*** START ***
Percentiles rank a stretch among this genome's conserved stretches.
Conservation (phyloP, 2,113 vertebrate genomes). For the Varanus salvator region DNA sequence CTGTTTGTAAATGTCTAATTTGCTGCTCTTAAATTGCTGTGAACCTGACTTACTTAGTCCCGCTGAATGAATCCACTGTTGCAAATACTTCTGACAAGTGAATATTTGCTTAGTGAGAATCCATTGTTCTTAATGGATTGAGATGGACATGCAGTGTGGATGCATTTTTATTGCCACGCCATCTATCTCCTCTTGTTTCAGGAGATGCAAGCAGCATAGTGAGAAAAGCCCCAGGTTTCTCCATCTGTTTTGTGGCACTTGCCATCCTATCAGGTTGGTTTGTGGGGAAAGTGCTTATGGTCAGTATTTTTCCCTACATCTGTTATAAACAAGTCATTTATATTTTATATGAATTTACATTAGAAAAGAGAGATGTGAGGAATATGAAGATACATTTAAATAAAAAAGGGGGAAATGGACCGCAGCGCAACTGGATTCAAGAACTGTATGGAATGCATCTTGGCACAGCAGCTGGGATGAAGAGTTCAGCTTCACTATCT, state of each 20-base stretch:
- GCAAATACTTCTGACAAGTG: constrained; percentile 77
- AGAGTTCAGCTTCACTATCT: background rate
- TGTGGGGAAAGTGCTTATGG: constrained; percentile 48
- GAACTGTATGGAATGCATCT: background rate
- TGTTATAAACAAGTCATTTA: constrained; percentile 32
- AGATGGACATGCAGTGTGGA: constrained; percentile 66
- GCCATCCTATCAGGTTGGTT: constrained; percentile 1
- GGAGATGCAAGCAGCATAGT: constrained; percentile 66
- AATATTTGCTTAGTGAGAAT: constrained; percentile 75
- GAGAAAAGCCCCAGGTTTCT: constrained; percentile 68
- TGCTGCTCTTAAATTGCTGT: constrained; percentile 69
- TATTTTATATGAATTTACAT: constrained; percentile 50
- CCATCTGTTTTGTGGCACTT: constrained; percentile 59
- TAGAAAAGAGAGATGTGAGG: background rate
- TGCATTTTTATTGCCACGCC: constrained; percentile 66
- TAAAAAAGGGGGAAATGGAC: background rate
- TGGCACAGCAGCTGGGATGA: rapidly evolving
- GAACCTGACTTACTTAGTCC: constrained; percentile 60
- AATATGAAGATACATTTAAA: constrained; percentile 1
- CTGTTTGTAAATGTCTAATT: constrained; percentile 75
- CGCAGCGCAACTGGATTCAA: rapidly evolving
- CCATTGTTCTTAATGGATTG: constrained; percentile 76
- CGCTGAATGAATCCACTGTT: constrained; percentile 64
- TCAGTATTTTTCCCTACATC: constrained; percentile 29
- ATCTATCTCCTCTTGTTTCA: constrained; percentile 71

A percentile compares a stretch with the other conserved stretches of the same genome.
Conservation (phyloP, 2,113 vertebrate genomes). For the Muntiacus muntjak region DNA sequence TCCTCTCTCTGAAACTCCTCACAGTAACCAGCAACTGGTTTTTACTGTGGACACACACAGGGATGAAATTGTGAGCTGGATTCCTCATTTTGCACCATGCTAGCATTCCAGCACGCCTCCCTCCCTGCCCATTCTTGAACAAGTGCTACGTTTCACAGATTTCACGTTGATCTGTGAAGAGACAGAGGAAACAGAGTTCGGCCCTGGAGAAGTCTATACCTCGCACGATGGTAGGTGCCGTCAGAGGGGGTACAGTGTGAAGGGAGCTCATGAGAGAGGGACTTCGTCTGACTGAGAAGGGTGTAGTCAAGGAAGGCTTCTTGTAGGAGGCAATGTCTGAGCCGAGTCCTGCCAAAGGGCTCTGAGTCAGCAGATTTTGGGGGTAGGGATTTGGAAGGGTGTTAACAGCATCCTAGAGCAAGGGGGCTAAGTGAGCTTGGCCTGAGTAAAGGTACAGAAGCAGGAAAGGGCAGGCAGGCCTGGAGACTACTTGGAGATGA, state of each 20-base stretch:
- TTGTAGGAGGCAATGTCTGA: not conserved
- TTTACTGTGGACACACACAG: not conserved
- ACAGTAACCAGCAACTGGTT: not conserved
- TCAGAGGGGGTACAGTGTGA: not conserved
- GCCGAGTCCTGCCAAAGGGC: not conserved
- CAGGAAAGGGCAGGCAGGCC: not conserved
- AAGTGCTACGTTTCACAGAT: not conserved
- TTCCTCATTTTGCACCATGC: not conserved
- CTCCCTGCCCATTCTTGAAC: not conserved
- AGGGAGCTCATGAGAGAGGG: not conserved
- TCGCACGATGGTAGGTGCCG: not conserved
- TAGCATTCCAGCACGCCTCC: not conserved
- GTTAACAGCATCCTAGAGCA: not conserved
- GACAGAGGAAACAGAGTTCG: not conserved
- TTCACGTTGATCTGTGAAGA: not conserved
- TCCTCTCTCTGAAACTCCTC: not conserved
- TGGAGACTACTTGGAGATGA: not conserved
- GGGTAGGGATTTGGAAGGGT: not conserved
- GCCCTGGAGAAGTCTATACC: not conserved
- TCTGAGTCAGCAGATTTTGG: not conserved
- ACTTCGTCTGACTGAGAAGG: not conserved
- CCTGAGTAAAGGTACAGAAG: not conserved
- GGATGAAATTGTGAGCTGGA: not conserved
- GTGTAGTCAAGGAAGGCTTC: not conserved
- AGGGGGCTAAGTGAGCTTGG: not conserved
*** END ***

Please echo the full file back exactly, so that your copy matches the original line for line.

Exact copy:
Percentiles rank a stretch among this genome's conserved stretches.
Conservation (phyloP, 2,113 vertebrate genomes). For the Varanus salvator region DNA sequence CTGTTTGTAAATGTCTAATTTGCTGCTCTTAAATTGCTGTGAACCTGACTTACTTAGTCCCGCTGAATGAATCCACTGTTGCAAATACTTCTGACAAGTGAATATTTGCTTAGTGAGAATCCATTGTTCTTAATGGATTGAGATGGACATGCAGTGTGGATGCATTTTTATTGCCACGCCATCTATCTCCTCTTGTTTCAGGAGATGCAAGCAGCATAGTGAGAAAAGCCCCAGGTTTCTCCATCTGTTTTGTGGCACTTGCCATCCTATCAGGTTGGTTTGTGGGGAAAGTGCTTATGGTCAGTATTTTTCCCTACATCTGTTATAAACAAGTCATTTATATTTTATATGAATTTACATTAGAAAAGAGAGATGTGAGGAATATGAAGATACATTTAAATAAAAAAGGGGGAAATGGACCGCAGCGCAACTGGATTCAAGAACTGTATGGAATGCATCTTGGCACAGCAGCTGGGATGAAGAGTTCAGCTTCACTATCT, state of each 20-base stretch:
- GCAAATACTTCTGACAAGTG: constrained; percentile 77
- AGAGTTCAGCTTCACTATCT: background rate
- TGTGGGGAAAGTGCTTATGG: constrained; percentile 48
- GAACTGTATGGAATGCATCT: background rate
- TGTTATAAACAAGTCATTTA: constrained; percentile 32
- AGATGGACATGCAGTGTGGA: constrained; percentile 66
- GCCATCCTATCAGGTTGGTT: constrained; percentile 1
- GGAGATGCAAGCAGCATAGT: constrained; percentile 66
- AATATTTGCTTAGTGAGAAT: constrained; percentile 75
- GAGAAAAGCCCCAGGTTTCT: constrained; percentile 68
- TGCTGCTCTTAAATTGCTGT: constrained; percentile 69
- TATTTTATATGAATTTACAT: constrained; percentile 50
- CCATCTGTTTTGTGGCACTT: constrained; percentile 59
- TAGAAAAGAGAGATGTGAGG: background rate
- TGCATTTTTATTGCCACGCC: constrained; percentile 66
- TAAAAAAGGGGGAAATGGAC: background rate
- TGGCACAGCAGCTGGGATGA: rapidly evolving
- GAACCTGACTTACTTAGTCC: constrained; percentile 60
- AATATGAAGATACATTTAAA: constrained; percentile 1
- CTGTTTGTAAATGTCTAATT: constrained; percentile 75
- CGCAGCGCAACTGGATTCAA: rapidly evolving
- CCATTGTTCTTAATGGATTG: constrained; percentile 76
- CGCTGAATGAATCCACTGTT: constrained; percentile 64
- TCAGTATTTTTCCCTACATC: constrained; percentile 29
- ATCTATCTCCTCTTGTTTCA: constrained; percentile 71

A percentile compares a stretch with the other conserved stretches of the same genome.
Conservation (phyloP, 2,113 vertebrate genomes). For the Muntiacus muntjak region DNA sequence TCCTCTCTCTGAAACTCCTCACAGTAACCAGCAACTGGTTTTTACTGTGGACACACACAGGGATGAAATTGTGAGCTGGATTCCTCATTTTGCACCATGCTAGCATTCCAGCACGCCTCCCTCCCTGCCCATTCTTGAACAAGTGCTACGTTTCACAGATTTCACGTTGATCTGTGAAGAGACAGAGGAAACAGAGTTCGGCCCTGGAGAAGTCTATACCTCGCACGATGGTAGGTGCCGTCAGAGGGGGTACAGTGTGAAGGGAGCTCATGAGAGAGGGACTTCGTCTGACTGAGAAGGGTGTAGTCAAGGAAGGCTTCTTGTAGGAGGCAATGTCTGAGCCGAGTCCTGCCAAAGGGCTCTGAGTCAGCAGATTTTGGGGGTAGGGATTTGGAAGGGTGTTAACAGCATCCTAGAGCAAGGGGGCTAAGTGAGCTTGGCCTGAGTAAAGGTACAGAAGCAGGAAAGGGCAGGCAGGCCTGGAGACTACTTGGAGATGA, state of each 20-base stretch:
- TTGTAGGAGGCAATGTCTGA: not conserved
- TTTACTGTGGACACACACAG: not conserved
- ACAGTAACCAGCAACTGGTT: not conserved
- TCAGAGGGGGTACAGTGTGA: not conserved
- GCCGAGTCCTGCCAAAGGGC: not conserved
- CAGGAAAGGGCAGGCAGGCC: not conserved
- AAGTGCTACGTTTCACAGAT: not conserved
- TTCCTCATTTTGCACCATGC: not conserved
- CTCCCTGCCCATTCTTGAAC: not conserved
- AGGGAGCTCATGAGAGAGGG: not conserved
- TCGCACGATGGTAGGTGCCG: not conserved
- TAGCATTCCAGCACGCCTCC: not conserved
- GTTAACAGCATCCTAGAGCA: not conserved
- GACAGAGGAAACAGAGTTCG: not conserved
- TTCACGTTGATCTGTGAAGA: not conserved
- TCCTCTCTCTGAAACTCCTC: not conserved
- TGGAGACTACTTGGAGATGA: not conserved
- GGGTAGGGATTTGGAAGGGT: not conserved
- GCCCTGGAGAAGTCTATACC: not conserved
- TCTGAGTCAGCAGATTTTGG: not conserved
- ACTTCGTCTGACTGAGAAGG: not conserved
- CCTGAGTAAAGGTACAGAAG: not conserved
- GGATGAAATTGTGAGCTGGA: not conserved
- GTGTAGTCAAGGAAGGCTTC: not conserved
- AGGGGGCTAAGTGAGCTTGG: not conserved